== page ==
Guillermo del Toro talks thoughtfully wrecking cities in ‘Pacific Rim’
Guillermo del Toro is first and foremost a movie buff, which has been causing him a distinct amount of unhappiness. You see, del Toro has been so busy making movies — particularly his latest, the giant robots vs. giant monsters blockbuster “Pacific Rim” — that he hasn’t had any time to actually watch other people’s movies. Or at least that’s the excuse he gives for not having seen “Man of Steel” or the first installment of “the Hobbit,” which was originally pegged to direct.
There’s been a lot of criticism about the levels of carnage shown “Man of Steel.” Your film also features a great deal of urban destruction. How do you keep that from crossing the line from fun into too realistic?
Well, kaiju movies by definition bring a completely escapist fun in these type of fights. When you’re a kid and you’re watching Godzilla stomp a bunch of tanks or jets or cut through a city, the proportions of these things are so enormous that you cannot correlate them to anything real. What I do is I then bring in visually a very different sense of style from reality. I have these super-colored lights illuminating the rain, so it looks like a living comic book or a living anime. And the thing that I do very, very consciously is I vacated all the streets so they would be empty of people. So you’re never thinking, “Oh, the kaiju just crushed 600 people.” Because the streets are vacated and everybody’s in a refuge, all they can destroy is buildings and vehicles when nobody’s there.
Have you seen “Man of Steel”?
No, I haven’t. I haven’t seen many movies because I’ve been making one. The only two or three times I’ve gone to the movies in the last few years have been to movies that my daughters want to see. So I went to “Les Miserables” and I went to some animated movies — movies that I would not necessarily have gravitated towards. But that’s being a parent, taking your daughters to see the Justin Bieber concert movie.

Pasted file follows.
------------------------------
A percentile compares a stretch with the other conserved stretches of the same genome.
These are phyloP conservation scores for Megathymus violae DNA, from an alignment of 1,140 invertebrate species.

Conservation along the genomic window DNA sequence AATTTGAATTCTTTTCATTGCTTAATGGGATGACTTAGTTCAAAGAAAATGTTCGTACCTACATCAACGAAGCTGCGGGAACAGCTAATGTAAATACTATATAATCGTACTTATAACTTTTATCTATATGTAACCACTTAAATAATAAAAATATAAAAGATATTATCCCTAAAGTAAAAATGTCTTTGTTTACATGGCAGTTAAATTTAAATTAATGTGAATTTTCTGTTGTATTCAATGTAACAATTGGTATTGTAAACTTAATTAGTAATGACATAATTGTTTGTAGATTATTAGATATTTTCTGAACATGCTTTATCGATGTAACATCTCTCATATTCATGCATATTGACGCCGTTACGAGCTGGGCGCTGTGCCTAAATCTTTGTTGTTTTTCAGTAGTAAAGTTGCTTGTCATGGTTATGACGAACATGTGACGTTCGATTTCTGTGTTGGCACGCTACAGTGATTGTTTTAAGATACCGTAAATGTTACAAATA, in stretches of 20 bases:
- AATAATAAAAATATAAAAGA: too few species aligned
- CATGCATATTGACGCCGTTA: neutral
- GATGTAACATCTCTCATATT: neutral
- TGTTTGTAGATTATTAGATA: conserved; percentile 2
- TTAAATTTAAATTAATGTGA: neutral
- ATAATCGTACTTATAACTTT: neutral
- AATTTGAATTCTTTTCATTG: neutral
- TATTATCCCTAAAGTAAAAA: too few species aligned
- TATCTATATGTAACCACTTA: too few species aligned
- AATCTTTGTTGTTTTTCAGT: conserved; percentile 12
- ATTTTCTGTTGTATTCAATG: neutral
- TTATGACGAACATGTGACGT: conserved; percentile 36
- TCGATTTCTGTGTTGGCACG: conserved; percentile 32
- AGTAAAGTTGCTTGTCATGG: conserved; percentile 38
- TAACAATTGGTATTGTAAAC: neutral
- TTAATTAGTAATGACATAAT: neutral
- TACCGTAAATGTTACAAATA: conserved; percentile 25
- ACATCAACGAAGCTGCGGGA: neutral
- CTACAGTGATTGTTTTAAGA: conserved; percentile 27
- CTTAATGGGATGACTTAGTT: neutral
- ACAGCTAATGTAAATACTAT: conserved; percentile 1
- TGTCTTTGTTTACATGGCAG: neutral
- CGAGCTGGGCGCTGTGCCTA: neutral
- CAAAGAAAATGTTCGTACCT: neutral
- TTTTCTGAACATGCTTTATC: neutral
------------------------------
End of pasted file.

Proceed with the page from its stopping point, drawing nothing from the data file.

Does that mean you have to go see the One Direction movie later this summer?
No, no. [Laughs] Actually my daughters are not into that stuff.
Are you planning to do another non-English language film anytime soon, or do you live in Hollywood exclusively now?
Yeah, I would love to. I produce a lot of movies in Latin America and Spain and I’m producing a movie right now in Mexico. As a director I would love to do it, but I need to find a story that suits me. It’s not like I have a drawer full of stories in Spanish and in English. [Laughs]
What determines if a story is better told in Spanish rather than English?
You cannot aspire to do a movie that is as quirky as “Pan’s Labyrinth” in the Hollywood machinery. It would get tested and noted by executives to death. It would end up having a happy ending and all that bulls—. And at the same time you cannot end up with a movie that is as spectacular and huge and magnificent in showmanship as “Pacific Rim” if you do it in Mexico or Spain. So depending on the scale of the story, depending on if you need to protect the production value and spectacle or if you need to protect the content and quirkiness of the story, you go from one [end of the] scale to another.
“Pacific Rim” introduces audiences to numerous “kaiju” — giant monsters from another dimension — and “jaegers” — the giant, piloted robots mankind creates to fight them off. It’s a movie clearly made at least in part with action figures in mind. Among the jaegers and kaiju in the film, do you personally have a favorite?
“Yes,” he readily admits. “My favorite jaeger is Cherno Alpha, because I think he is adorable. It’s kind of this heavy, sort of clumsy, very old-fashioned, almost steampunk-y jaeger, and I like that. It looks like a giant iron boiler. And my favorite kaiju is Leatherback, the gorilla-esque one, because I fully identify with his beer belly.”